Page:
Chances are, you’ve probably heard of pelvic muscle exercises that are recommended for women that suffer from urinary incontinence.  These can include “Kegel” or squeezing exercises, as well as exercises for better pelvic muscle relaxation and coordination and they are just one of several non-surgical treatments for common conditions, such as stress incontinence (leakage with activities like coughing, sneezing and exercising) or overactive bladder (urinary frequency, urgency, and leakage associated with these sudden urges) that affect literally millions of women in the U.S. Another treatment for these conditions that you may not have heard about is something called “bladder retraining”, which is a simple behavioral modification technique that can be quite effective in managing these conditions, especially when they are combined with other treatments, like the right pelvic muscle exercises.

Bladder retraining is a method where you void (urinate) at specific times during the day, and then slowly increase the time between voiding.  That’s the basic idea behind this technique, and it will likely make even more sense as we get into the details below and for those of you who are familiar with “apps” from iTunes, there is a free app that I recently developed with the American Urogynecologic Society (AUGS) that can make this process even easier.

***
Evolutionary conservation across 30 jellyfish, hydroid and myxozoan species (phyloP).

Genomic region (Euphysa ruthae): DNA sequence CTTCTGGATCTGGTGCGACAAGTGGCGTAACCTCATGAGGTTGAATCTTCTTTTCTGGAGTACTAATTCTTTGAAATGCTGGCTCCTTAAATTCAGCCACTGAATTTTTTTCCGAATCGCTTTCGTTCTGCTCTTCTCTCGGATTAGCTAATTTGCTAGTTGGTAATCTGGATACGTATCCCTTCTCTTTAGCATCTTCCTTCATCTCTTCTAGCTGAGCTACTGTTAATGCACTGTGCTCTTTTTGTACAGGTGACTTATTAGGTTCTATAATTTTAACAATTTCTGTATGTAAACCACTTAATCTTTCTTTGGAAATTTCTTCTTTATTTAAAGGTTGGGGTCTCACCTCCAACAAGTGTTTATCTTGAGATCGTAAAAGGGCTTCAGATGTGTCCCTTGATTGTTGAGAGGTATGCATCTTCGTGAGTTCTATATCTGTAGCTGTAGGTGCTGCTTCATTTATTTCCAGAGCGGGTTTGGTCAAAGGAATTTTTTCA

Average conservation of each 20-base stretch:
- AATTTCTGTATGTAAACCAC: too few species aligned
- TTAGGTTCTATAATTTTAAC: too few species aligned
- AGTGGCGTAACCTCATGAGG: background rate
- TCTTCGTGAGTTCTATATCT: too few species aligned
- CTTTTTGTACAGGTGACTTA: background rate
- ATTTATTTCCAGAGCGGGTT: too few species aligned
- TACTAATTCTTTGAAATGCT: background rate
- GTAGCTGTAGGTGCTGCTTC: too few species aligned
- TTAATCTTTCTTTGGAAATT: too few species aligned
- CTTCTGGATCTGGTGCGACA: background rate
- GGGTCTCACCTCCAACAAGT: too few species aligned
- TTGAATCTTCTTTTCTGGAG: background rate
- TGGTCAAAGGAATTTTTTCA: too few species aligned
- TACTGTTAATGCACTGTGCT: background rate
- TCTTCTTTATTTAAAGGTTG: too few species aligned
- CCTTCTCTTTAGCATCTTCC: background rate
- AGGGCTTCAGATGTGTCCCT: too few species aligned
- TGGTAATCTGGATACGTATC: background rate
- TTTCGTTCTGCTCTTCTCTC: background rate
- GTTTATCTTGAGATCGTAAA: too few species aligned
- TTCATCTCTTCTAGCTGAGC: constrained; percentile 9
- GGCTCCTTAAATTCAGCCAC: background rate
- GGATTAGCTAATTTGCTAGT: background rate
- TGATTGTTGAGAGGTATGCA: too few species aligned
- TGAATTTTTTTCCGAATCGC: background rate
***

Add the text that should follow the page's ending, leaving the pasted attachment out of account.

The best way to begin is to keep a diary of your voiding habits for a 24 hour period. Write down on a piece of paper every time you go to the bathroom, both during the day and when you wake up at night to urinate. Also keep track of any episodes of urine leakage, and what you were doing at the time (for example, coughing, sneezing, washing dishes). Click here for a printable voiding diary.

Next, figure out a comfortable average interval based on your diary results – a time between voiding that you think you could manage on a regular basis. Typically, this may be 2 hours, although some women with overactive bladder may need a much shorter interval in the beginning, such as every hour, or even shorter than that. Let’s say the interval you choose is 1 hour. For the next 5 days, during waking hours, make a point of voiding every hour on the hour – and here’s the key to success – go whether you feel you need to urinate or not! In other words, even if you feel you could hold it a little longer…don’t! The idea behind bladder retraining is to “tell” your bladder that you are in charge, and that your bladder is not in charge of you. You’ve heard of “mind over matter”? Well, this is similar…let’s call it “mind over bladder”!